OTHER ITA SITES:
Calling Out Collectables
For some people the thrill of getting a piece of memorabilia is standing outside the stage door in the rain for hours just to get a star's autograph or tracking things on movie sets to find out where they wind up so you can get one first hand.
But for most people who don't work on Hollywood back lots or live in New York, the best way to get a collectable is buy one. That creates a challenge all its own. You can't really walk into Best Buy and say, "I'd like the gun that was used on the set of I-Robot, please". Rare items have a rare and traditional way of being marketed. The auction. Learning your way around auctions is a good way to get that collectable you'd like.
Many items of memorabilia belong to the stars or directors who used them. Want the original light saber Luke Skywalker used? It's in George Lucas' house. Sometimes celebrities will loan their items to museums or places like Planet Hollywood, but for the most part, the owners are keepers.
Celebrities are just as vulnerable as the rest of us to things like death, taxes and lawyer bills so occasionally items will go on sale in an auction. Auction houses are the places these events are held. It's a good thing because the house also insures the item, verifies its authenticity and makes sure you receive the item just as promised. They also have the legal means to make sure you pay for the item just as promised, so don't make a bid you can't keep. The website at http://nationalauctionlist.com lists auction houses and explains all the specifics about how to facilitate purchasing by auction.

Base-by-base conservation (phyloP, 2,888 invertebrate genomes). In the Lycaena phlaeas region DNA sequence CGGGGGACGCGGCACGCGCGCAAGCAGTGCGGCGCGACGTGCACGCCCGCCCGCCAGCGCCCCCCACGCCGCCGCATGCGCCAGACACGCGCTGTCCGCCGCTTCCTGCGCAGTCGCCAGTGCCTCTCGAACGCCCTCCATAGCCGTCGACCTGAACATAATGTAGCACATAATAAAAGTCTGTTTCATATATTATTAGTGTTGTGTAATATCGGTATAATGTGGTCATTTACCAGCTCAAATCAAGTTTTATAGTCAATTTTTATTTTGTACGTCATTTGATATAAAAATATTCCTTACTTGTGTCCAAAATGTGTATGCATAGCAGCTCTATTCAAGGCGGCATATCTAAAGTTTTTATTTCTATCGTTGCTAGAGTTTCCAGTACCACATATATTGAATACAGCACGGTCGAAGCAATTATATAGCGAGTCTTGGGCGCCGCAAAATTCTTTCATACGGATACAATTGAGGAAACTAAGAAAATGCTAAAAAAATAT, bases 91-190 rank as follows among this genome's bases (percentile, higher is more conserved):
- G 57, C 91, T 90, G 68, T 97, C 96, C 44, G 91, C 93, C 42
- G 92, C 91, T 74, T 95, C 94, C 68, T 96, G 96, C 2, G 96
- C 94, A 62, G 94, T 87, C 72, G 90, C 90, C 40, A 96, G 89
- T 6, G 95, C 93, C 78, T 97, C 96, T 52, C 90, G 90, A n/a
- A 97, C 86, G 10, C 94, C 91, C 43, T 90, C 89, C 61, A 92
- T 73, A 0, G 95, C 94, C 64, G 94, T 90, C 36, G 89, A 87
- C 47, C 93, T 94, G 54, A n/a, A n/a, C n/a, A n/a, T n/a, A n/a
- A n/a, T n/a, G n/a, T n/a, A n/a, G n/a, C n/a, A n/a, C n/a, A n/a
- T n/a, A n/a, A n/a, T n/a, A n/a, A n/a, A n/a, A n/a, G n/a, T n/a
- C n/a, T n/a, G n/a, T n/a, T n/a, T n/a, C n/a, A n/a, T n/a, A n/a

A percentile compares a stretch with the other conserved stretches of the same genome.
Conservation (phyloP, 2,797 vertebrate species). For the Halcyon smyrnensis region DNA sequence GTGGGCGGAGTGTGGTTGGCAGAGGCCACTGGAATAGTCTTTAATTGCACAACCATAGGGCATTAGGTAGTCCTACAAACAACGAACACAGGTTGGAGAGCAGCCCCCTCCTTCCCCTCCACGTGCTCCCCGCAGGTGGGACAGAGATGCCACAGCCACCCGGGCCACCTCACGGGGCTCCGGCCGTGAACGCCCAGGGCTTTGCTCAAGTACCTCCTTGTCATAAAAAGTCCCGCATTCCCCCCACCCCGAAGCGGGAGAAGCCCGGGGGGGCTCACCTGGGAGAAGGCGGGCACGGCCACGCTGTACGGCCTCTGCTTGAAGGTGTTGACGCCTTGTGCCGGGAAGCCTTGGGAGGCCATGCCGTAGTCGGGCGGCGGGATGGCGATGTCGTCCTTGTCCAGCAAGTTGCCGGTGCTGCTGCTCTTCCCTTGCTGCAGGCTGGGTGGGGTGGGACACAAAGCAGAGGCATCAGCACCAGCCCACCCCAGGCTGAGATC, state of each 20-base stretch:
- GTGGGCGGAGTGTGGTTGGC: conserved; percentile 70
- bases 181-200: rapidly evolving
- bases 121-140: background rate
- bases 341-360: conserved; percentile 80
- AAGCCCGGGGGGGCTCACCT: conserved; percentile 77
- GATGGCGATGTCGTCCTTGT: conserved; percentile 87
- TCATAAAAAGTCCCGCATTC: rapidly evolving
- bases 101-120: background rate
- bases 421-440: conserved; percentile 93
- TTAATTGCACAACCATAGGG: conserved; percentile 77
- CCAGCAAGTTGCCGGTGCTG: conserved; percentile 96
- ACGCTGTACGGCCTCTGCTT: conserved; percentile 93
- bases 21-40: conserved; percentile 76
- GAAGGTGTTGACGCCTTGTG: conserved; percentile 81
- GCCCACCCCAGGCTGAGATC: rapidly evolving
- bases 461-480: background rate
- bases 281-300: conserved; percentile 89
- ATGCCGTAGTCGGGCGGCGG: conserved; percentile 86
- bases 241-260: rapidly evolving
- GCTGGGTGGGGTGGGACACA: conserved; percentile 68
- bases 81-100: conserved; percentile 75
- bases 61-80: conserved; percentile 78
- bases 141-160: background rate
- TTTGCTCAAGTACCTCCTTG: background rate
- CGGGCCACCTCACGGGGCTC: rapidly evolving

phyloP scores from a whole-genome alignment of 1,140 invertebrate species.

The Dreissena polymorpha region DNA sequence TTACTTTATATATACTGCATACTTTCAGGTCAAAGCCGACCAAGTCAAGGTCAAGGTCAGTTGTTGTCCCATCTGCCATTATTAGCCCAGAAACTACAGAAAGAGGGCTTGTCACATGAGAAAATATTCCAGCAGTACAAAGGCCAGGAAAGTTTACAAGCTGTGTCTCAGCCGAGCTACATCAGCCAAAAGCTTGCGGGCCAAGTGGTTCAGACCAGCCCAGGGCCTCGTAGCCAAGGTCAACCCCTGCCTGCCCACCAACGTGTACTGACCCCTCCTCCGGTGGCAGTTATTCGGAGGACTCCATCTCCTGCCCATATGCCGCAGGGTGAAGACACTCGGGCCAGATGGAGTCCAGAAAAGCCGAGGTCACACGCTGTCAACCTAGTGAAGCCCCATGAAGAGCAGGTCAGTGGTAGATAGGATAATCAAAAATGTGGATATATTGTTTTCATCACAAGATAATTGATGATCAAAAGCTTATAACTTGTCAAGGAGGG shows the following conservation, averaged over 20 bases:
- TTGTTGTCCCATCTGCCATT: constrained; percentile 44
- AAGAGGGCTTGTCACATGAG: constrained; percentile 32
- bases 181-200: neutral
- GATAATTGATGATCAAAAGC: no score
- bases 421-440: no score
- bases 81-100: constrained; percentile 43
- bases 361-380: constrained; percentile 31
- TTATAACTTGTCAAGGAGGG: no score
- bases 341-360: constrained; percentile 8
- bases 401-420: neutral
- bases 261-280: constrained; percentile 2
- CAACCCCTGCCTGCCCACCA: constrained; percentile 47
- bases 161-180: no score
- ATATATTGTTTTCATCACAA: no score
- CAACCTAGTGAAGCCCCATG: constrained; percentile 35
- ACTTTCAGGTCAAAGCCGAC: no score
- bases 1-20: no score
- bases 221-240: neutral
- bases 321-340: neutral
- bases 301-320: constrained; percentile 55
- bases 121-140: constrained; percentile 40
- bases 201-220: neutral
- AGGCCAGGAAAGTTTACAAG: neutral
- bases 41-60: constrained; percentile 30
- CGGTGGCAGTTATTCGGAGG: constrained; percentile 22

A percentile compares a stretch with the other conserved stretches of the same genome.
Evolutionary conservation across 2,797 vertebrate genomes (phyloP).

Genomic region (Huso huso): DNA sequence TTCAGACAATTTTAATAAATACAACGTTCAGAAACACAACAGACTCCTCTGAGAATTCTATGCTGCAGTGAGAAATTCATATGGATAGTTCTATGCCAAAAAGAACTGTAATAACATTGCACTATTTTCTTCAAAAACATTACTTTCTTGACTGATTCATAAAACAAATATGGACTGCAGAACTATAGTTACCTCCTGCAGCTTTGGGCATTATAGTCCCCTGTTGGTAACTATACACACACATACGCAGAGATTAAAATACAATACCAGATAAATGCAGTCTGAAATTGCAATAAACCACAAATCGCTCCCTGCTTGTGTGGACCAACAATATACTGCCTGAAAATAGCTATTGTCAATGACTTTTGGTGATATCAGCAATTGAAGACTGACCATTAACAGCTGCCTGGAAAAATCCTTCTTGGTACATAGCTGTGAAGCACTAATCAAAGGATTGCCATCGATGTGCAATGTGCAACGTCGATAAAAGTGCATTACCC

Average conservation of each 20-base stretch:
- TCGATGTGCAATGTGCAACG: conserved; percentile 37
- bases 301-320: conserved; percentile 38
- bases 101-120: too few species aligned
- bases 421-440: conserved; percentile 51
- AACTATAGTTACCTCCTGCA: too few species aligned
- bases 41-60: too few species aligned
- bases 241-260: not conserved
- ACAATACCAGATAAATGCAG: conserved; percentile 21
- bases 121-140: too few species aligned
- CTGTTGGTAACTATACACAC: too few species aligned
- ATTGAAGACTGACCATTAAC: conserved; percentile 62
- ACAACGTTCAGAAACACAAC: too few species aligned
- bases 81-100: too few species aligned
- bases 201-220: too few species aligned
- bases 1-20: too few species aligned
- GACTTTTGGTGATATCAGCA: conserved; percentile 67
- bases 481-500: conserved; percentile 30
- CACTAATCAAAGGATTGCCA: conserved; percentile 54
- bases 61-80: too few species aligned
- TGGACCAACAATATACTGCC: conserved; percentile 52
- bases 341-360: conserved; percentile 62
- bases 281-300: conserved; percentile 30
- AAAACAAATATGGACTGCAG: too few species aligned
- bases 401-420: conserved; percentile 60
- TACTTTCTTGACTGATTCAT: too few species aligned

The good news for memorabilia collectors is that stars have big hearts and lots of causes. They also have lots of money, but they prefer to donate their stuff and get your money for what is important to them. Charity auctions are usually more accessible to the general public than auction houses and still have the backer assuming liability for the delivery and authenticity of the product. If a CBS charity auction sells you some tiki torch instead of a real Survivor totem, they'll have to reimburse you. Charity auctions can be done via cable, phone or internet. Just keep up with the website of your favorite show or star and you'll find out the when and where's to getting the item you desire.
Personal auctions, such as EBay or classified ads, are the most risky. The items are usually second, third or fourthly owned. Can you imagine Harrison Ford putting an ad in the paper that says, "One bullwhip. Slightly used. Movie prop"? Items bought on EBay or out of someone's garage will require independent verification to assure their authenticity and because the chain of owners is unknown at best, the quality of the item or its condition may be lacking. Items bought through personal auctions are good for decoration or conversation pieces, but never as investment.
People who love entertainment tend to love entertainment things. Through the auction system there is always a way to get your hands on a little piece of the stars.
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